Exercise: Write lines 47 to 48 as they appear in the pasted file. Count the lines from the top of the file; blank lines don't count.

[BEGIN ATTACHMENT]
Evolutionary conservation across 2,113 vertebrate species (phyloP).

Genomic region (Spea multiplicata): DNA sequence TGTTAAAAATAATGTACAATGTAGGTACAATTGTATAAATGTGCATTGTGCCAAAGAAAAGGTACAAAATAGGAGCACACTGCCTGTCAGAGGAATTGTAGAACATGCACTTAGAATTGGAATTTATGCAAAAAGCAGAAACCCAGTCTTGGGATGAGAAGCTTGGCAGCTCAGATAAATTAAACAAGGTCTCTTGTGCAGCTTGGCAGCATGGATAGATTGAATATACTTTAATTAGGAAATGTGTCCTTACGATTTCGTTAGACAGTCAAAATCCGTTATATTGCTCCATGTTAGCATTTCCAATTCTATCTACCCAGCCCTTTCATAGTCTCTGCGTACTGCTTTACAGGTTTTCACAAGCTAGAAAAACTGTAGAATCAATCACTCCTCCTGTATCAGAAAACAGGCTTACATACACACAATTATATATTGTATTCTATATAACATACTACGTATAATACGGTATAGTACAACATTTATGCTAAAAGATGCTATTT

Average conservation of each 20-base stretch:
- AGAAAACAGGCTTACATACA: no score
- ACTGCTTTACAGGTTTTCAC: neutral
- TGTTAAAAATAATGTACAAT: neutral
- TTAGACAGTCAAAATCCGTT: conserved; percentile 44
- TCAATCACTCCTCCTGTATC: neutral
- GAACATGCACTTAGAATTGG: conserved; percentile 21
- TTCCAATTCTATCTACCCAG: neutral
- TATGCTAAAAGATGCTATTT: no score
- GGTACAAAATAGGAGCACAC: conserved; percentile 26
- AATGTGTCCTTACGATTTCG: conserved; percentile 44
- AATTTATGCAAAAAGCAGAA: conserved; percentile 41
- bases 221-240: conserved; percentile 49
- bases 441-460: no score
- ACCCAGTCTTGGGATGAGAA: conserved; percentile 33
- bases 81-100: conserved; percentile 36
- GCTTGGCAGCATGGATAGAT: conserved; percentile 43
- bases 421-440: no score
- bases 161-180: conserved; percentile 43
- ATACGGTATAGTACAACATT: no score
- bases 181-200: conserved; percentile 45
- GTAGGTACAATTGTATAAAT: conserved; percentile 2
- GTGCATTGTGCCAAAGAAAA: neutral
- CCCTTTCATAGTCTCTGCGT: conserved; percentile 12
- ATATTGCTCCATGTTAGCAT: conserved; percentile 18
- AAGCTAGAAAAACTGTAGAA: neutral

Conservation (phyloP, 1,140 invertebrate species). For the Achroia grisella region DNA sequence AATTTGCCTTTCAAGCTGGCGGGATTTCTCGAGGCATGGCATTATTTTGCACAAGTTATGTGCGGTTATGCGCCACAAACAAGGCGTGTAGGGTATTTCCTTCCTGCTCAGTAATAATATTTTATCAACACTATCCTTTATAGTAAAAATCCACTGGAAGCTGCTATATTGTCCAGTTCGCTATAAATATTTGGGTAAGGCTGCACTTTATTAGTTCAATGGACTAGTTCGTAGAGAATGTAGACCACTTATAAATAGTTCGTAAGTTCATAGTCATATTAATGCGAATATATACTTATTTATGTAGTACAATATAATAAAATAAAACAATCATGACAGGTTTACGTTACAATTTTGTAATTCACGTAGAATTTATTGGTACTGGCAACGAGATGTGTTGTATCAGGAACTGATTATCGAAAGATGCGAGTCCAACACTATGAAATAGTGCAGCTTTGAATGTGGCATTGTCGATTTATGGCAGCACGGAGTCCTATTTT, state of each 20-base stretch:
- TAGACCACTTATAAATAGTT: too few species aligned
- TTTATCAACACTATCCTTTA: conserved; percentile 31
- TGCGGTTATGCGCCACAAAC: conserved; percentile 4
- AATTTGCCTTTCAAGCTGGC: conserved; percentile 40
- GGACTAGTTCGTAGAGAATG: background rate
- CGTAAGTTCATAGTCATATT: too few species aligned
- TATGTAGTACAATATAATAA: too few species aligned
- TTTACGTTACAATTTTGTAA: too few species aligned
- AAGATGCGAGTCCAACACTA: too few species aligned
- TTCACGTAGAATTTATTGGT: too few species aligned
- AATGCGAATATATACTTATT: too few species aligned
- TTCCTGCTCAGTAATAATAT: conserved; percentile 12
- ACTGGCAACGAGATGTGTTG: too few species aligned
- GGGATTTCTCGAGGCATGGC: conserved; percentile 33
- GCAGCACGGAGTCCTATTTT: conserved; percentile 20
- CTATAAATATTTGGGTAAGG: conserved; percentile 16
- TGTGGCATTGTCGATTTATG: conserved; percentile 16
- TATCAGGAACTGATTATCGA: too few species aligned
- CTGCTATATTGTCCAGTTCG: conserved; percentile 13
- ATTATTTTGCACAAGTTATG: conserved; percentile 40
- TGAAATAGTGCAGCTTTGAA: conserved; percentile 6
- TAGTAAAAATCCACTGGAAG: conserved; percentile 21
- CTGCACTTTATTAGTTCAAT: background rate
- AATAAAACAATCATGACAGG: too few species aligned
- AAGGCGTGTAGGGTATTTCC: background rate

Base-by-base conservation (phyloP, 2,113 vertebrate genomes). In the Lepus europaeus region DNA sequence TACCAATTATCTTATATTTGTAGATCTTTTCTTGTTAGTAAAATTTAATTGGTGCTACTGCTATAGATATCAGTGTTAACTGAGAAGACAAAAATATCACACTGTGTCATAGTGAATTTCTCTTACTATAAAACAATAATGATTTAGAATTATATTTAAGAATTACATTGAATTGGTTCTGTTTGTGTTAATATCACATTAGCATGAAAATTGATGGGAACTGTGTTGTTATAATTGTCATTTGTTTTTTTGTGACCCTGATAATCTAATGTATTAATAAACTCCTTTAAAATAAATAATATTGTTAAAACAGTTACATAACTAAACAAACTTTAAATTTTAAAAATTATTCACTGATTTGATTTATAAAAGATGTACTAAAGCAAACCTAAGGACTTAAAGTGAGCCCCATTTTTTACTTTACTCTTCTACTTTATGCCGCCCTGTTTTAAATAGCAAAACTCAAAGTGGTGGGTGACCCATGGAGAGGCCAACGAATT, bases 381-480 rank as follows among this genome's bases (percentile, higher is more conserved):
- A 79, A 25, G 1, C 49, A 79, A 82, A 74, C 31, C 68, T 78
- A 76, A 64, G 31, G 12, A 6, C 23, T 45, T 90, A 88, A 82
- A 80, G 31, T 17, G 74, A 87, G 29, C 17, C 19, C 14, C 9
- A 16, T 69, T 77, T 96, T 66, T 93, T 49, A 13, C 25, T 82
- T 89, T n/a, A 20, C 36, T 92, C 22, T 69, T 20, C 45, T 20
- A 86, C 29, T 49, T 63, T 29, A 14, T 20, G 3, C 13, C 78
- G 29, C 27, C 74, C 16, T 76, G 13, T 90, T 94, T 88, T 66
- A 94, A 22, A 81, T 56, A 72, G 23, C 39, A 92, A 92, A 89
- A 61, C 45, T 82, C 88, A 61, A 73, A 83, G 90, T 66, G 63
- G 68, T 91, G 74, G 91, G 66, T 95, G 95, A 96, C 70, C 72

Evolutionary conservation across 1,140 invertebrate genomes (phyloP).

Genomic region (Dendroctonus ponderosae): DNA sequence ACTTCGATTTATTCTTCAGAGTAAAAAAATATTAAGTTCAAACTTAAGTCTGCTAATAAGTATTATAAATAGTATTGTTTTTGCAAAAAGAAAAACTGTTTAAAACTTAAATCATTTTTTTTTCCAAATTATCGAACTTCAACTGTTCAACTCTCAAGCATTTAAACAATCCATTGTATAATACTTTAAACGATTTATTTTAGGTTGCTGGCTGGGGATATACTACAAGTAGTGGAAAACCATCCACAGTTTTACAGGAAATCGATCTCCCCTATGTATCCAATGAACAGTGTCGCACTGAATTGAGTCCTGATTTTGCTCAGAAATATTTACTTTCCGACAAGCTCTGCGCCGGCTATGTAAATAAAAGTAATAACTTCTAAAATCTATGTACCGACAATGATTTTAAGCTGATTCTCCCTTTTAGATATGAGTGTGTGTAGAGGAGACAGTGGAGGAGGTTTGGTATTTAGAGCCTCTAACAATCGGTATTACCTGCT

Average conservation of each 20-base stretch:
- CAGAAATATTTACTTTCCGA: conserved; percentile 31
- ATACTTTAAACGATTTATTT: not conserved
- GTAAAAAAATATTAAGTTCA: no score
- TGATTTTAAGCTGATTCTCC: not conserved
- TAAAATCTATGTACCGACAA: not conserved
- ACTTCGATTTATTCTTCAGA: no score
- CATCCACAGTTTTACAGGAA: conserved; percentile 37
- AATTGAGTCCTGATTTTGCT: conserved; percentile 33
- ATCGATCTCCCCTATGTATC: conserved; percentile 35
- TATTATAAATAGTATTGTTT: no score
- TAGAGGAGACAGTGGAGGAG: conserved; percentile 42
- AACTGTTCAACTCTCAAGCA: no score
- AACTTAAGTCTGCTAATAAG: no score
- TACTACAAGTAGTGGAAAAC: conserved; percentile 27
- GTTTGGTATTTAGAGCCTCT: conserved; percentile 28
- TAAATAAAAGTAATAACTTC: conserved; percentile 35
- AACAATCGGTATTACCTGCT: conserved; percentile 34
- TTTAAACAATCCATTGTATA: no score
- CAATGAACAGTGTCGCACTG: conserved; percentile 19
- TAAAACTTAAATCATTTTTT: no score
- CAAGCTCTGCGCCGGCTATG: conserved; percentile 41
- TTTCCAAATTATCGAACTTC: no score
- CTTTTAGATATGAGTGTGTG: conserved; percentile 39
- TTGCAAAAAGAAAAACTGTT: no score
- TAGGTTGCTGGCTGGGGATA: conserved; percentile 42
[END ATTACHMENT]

- TATCAGGAACTGATTATCGA: too few species aligned
- CTGCTATATTGTCCAGTTCG: conserved; percentile 13